Sunday, July 29, 2007


Flat Daddy.

If you’re reading this page it’s probably because you’ve heard about Flat Daddy™ and the wonderful way it’s being used to help children stay connected to a deployed parent. He’s also filling the “blank space” in family occasion photos, event and trips. Just look at the pictures to see all the places he’s been! It’s exciting.


Cindy, and her 19 month old daughter Sarah, introduce you to Flat Daddy™. Three months after Sarah’s dad was deployed, Cindy took a "waist up" photo (highest quality 8x10 color photo) of him, dressed in fatigues, to a local print shop (see #2 below). They enlarged it to life size (see #1 below for how to determine the finished size of the figure) and mounted it on foam board (see #3 below) - like a big, two-dimensional paper doll. "He was missing so many family gatherings" said Cindy. So, Flat Daddy™ traveled to graduations, weddings, and other celebrations where he took his rightful place in the photographs (see #4 below). Copies of the photos were sent to Daddy overseas so he could see where he'd traveled. Cindy keeps an album at home of everywhere Flat Daddy™ has been...even tucking Sarah into bed. Speaking of Sarah, real Daddy received a Flat Sarah, minus the foam board, so he could see how much she'd grown.

I tell myself, this can't be real. But it is, isn't it? People are actually using cardboard stand-ups of soldiers. Do they do this with the deceased, as well? God, that's morbid.

Friday, July 20, 2007

This is so fucking criminal it redefines the term. Let's just publish the whole thing, shall we?

Bush administration officials unveiled a bold new assertion of executive authority yesterday in the dispute over the firing of nine U.S. attorneys, saying that the Justice Department will never be allowed to pursue contempt charges initiated by Congress against White House officials once the president has invoked executive privilege.

The position presents serious legal and political obstacles for congressional Democrats, who have begun laying the groundwork for contempt proceedings against current and former White House officials in order to pry loose information about the dismissals.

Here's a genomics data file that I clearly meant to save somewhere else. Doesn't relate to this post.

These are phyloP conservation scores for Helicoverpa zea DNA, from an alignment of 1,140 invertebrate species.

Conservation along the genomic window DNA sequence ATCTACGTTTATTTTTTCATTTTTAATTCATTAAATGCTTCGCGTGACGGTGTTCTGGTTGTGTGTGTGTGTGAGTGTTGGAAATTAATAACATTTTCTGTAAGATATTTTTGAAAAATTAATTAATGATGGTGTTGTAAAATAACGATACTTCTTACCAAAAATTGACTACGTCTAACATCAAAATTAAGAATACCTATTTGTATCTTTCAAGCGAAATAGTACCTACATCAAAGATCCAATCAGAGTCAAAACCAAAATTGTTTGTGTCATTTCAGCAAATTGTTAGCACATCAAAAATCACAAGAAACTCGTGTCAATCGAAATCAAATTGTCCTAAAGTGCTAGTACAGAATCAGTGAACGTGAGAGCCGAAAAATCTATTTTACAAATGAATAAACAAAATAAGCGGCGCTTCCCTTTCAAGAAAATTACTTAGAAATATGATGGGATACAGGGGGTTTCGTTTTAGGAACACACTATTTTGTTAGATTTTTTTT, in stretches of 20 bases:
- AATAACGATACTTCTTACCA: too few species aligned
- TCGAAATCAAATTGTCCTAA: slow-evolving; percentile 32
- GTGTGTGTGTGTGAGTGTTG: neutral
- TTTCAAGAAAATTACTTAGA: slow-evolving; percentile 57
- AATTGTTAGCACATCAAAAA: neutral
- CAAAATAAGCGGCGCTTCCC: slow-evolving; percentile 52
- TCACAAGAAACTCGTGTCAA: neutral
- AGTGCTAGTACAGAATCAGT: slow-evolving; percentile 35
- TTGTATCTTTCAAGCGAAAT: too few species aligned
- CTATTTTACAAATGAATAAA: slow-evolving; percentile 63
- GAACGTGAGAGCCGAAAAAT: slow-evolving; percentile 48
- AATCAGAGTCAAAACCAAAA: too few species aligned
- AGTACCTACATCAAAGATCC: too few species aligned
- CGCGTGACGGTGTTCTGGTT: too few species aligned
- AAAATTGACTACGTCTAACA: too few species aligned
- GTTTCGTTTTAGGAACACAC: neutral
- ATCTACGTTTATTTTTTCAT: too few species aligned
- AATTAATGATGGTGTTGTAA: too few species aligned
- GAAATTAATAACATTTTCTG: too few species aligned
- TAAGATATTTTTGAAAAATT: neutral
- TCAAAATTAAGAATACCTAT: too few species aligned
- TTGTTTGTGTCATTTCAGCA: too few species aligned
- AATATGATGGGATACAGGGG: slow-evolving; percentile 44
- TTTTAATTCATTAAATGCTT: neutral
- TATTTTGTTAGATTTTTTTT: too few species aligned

Under federal law, a statutory contempt citation by the House or Senate must be submitted to the U.S. attorney for the District of Columbia, "whose duty it shall be to bring the matter before the grand jury for its action."

But administration officials argued yesterday that Congress has no power to force a U.S. attorney to pursue contempt charges in cases, such as the prosecutor firings, in which the president has declared that testimony or documents are protected from release by executive privilege. Officials pointed to a Justice Department legal opinion during the Reagan administration, which made the same argument in a case that was never resolved by the courts.

"A U.S. attorney would not be permitted to bring contempt charges or convene a grand jury in an executive privilege case," said a senior official, who said his remarks reflect a consensus within the administration. "And a U.S. attorney wouldn't be permitted to argue against the reasoned legal opinion that the Justice Department provided. No one should expect that to happen."

The official, who spoke on the condition of anonymity because he was not authorized to discuss the issue publicly, added: "It has long been understood that, in circumstances like these, the constitutional prerogatives of the president would make it a futile and purely political act for Congress to refer contempt citations to U.S. attorneys."